An Evolution of Passion, From Outer Space to the Human Heart

An Evolution of Passion, From Outer Space to the Human Heart

By Jane EriksonUA College of Medicine – Tucson
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Julia Indik
Julia Indik

When she was 5, Julia Indik wanted to be an astronaut – something a lot of kids want to be. But over time, her longing for space adventure evolved into a passion for math and physics and, as she says, "one thing led to another."

Most notably, it led her to the UA College of Medicine, where she received her medical degree in 1996.

Now a cardiologist with the UA Department of Medicine, a Sarver Heart Center member and a specialist in heart arrhythmias, Indik holds the Flinn Foundation and American Heart Association Endowed Chair in Electrophysiology. She was promoted July 1 to full professor.

It's been a remarkable journey.

Indik grew up in New York City and got her bachelor's degree in astrophysics from Princeton, followed by a doctorate in physics, with a focus on astrophysics, at the Massachusetts Institute of Technology.

"Astronomy was just kind of nifty," she explained, "and one thing led to another."

Her studies at MIT led her to the UA's Steward Observatory, where she was a post-doc research associate from 1986 to 1989. She followed that with a two-year, informal post-doc at the UA Lunar and Planetary Laboratory.

It was work she loved. But in graduate school, and during her time at the UA, she realized that even while probing such mysteries as the dynamics of galaxies and the movement of planets – topics she explored with her mentor, astronomer Simon White – astronomy was not for her a sustainable pursuit.

The fact that the UA also had a medical school was not lost on Indik when she decided to come to the University for her post-doc, and before she finished her work at Steward, she decided she wanted to be a doctor. The moment of decision came when she was expecting her first baby.

"It was the first time I had to see a doctor on a regular basis," Indik recalled. "My obstetrician was such a fabulous doctor, and so sensitive to my concerns. I thought, 'Oh my gosh, if I could just do that.'"

In 1991, she was admitted to the UA College of Medicine. She took an extra year to do research in radiation oncology, through the college's Medical Student Research Program. It was work that she enjoyed. She and her husband, UA mathematician Robert Indik, developed a computer-based model to predict heating in tumors treated by radiation therapy.

Their experience led to two publications. It also convinced Indik that she wanted her medical career to include more interaction with patients.

At first drawn to obstetrics and gynecology, then neurology and neurosurgery, it was when she did her internal medicine rotation that she found "all the fun stuff – puzzle solving, thinking about the whole picture, putting all the facts together to figure out what's going on with the patient."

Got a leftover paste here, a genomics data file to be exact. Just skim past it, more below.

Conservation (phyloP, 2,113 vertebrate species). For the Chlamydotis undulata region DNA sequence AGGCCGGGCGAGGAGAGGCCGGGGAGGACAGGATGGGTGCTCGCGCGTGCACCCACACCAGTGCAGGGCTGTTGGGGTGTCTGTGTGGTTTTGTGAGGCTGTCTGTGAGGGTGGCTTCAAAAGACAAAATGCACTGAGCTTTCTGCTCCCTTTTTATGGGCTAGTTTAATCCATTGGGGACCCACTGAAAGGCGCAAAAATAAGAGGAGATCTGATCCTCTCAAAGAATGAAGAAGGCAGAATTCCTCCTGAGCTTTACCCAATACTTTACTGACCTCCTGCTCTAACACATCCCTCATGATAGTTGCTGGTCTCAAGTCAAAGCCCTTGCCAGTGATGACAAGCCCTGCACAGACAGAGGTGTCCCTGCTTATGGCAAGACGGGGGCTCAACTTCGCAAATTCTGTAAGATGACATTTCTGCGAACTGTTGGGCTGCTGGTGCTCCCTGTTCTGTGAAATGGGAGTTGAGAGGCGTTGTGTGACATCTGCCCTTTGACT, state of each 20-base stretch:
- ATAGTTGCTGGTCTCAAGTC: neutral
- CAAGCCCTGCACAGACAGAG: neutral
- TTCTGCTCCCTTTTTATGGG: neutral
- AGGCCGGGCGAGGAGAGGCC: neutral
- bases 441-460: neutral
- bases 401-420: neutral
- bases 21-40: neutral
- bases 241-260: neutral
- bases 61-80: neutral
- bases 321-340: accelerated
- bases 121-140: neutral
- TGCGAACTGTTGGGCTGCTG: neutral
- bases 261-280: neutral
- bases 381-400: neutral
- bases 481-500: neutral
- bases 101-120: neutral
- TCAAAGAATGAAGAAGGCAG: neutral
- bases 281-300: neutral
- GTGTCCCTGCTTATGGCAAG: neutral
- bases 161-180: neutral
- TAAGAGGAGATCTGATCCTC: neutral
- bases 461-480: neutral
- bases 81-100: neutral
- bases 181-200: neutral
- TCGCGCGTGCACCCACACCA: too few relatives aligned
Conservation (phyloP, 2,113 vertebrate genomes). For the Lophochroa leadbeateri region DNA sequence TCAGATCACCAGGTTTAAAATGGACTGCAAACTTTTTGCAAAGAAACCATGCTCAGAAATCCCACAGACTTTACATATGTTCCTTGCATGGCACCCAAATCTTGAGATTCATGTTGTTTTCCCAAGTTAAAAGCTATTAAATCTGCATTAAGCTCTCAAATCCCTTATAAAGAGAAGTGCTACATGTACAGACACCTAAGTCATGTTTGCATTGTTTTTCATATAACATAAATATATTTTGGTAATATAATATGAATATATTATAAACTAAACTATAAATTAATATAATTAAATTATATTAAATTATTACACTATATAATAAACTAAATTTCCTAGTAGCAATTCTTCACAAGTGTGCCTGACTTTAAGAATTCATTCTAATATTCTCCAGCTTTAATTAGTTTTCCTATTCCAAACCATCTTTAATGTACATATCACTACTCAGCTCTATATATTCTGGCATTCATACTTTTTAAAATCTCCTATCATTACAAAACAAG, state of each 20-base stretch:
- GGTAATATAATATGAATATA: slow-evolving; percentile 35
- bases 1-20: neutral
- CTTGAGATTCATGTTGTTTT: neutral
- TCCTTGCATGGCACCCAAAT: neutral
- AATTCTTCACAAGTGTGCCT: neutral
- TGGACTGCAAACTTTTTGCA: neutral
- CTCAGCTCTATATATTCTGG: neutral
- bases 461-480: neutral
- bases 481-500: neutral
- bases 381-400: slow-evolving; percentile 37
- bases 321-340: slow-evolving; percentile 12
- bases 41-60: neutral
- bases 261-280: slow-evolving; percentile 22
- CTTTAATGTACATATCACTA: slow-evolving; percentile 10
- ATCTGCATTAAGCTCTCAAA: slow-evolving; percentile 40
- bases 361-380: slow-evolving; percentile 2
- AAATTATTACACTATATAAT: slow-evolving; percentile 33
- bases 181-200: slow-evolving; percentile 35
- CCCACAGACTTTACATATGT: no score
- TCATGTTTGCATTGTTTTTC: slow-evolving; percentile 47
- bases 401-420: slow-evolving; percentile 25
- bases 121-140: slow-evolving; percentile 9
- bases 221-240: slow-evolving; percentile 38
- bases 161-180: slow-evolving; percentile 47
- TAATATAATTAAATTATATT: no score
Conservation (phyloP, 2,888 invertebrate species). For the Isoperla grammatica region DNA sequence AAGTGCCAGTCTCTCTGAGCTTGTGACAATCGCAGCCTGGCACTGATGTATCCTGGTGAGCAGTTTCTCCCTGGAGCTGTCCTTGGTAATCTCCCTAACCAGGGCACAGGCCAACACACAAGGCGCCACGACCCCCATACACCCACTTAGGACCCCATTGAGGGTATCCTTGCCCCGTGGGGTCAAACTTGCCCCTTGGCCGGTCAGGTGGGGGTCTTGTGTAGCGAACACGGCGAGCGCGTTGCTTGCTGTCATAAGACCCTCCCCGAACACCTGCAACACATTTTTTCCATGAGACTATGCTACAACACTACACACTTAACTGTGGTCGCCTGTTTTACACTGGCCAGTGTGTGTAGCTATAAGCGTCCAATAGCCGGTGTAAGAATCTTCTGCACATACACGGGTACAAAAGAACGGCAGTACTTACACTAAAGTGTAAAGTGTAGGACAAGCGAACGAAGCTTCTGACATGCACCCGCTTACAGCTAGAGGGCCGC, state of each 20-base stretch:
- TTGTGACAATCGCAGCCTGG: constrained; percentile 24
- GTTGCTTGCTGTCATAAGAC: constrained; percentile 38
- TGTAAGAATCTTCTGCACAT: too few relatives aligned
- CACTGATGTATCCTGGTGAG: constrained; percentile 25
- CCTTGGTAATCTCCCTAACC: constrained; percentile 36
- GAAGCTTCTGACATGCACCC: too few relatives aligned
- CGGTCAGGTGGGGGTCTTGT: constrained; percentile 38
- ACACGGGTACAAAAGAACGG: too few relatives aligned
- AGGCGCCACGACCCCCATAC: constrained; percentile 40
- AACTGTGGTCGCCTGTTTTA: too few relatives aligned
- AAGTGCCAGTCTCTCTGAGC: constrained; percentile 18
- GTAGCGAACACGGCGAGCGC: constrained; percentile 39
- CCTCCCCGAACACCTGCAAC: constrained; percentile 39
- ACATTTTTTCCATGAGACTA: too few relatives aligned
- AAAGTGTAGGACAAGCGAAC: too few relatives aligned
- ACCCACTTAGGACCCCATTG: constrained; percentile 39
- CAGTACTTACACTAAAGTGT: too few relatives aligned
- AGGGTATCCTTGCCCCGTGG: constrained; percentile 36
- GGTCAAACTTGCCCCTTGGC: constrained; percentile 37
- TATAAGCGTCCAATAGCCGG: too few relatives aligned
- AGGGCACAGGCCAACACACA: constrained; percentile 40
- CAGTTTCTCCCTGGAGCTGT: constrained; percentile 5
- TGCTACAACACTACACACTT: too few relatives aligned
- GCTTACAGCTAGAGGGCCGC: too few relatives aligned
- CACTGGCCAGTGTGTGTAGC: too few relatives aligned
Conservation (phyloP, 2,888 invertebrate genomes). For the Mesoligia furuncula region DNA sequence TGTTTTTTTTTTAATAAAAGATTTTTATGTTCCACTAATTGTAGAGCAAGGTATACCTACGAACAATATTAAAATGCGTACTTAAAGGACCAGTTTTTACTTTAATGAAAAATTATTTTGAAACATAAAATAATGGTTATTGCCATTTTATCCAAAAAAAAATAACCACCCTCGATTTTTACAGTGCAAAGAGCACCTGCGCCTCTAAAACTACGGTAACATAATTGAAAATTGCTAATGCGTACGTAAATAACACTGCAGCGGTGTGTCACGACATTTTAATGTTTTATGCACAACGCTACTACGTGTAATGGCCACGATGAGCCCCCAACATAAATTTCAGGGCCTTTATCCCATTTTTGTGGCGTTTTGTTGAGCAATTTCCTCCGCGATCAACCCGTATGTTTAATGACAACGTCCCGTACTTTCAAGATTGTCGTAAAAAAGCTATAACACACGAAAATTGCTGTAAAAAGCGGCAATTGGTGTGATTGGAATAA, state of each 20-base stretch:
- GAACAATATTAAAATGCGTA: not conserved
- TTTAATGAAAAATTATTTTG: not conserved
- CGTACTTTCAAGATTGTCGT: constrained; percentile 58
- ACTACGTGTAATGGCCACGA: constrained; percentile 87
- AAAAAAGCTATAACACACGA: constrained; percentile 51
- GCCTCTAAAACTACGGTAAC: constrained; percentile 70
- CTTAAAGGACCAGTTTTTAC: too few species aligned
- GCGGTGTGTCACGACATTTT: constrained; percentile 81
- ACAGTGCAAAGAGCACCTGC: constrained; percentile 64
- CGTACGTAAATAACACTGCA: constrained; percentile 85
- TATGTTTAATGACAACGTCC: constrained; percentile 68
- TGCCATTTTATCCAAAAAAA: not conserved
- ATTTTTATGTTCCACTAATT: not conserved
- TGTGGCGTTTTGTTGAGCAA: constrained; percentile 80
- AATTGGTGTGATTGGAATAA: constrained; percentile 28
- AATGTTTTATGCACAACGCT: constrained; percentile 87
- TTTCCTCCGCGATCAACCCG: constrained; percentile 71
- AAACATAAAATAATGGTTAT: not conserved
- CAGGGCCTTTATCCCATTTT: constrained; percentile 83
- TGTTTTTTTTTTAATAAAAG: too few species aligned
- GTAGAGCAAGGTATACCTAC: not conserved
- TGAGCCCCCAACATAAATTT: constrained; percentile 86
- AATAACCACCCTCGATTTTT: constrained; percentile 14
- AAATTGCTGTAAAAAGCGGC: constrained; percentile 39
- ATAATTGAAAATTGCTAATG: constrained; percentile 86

One of her mentors was Dr. Frank I. Marcus, former chief of cardiology in the Department of Medicine, and an expert in electrophysiology. He is widely known for his research in heart arrhythmias and his pioneering work with cardiac ablation to treat arrhythmias.

In 2002, Indik graduated from the Department of Medicine's Cardiovascular Disease Fellowship program. She realized her physics background would be a good match for a career in electrophysiology, but there was no fellowship for this highly specialized training in Tucson.

And she did not want to have to leave her husband and children behind to train elsewhere.

Marcus came up with the solution.

"Frank pushed to get an accredited electrophysiology fellowship program here in Tucson to basically just train me," Indik recalled.

"I can't say enough amazing things about Dr. Frank Marcus," she said. "He has been there to support my career at every step. He has involved me in research and introduced me to leaders in our field, which has further led to other opportunities in my career. And everyone I meet at national conferences, when they hear I am at the University of Arizona, asks about Frank. He is loved by many."

The admiration was, and is, mutual.

"She was exceptionally well-qualified to go into electrophysiology," Marcus said. "She's a very personable individual, she's very forthright and has very good relations with her patients, and she's a very competent physician and electrophysiologist. I'm very pleased that she's stayed with us and gone on to be a full professor."

Mindful of how important mentors were to her, Indik welcomes medical students who come to her seeking information and advice.

"I want to give back to my college," she said. "I am delighted to give any advice I can when a student comes to me. I tell all students, 'Don’t let anyone tell you what you can and cannot do.'"

Last week, Indik received a card in the mail from a patient in whom she implanted a pacemaker a couple of months ago. "He told me that he was so grateful for my care, for taking the time to explain things. I can’t tell you how touched I was to receive a personal card like that – especially in an age where we hardly ever take the time to actually write a personal letter to anyone.

"I went into medicine, and into cardiology, for a lot of reasons. It's a great fit to my abilities, to how I think, how I analyze problems and come up with solutions. But the human factor grabs my heart. Every time."

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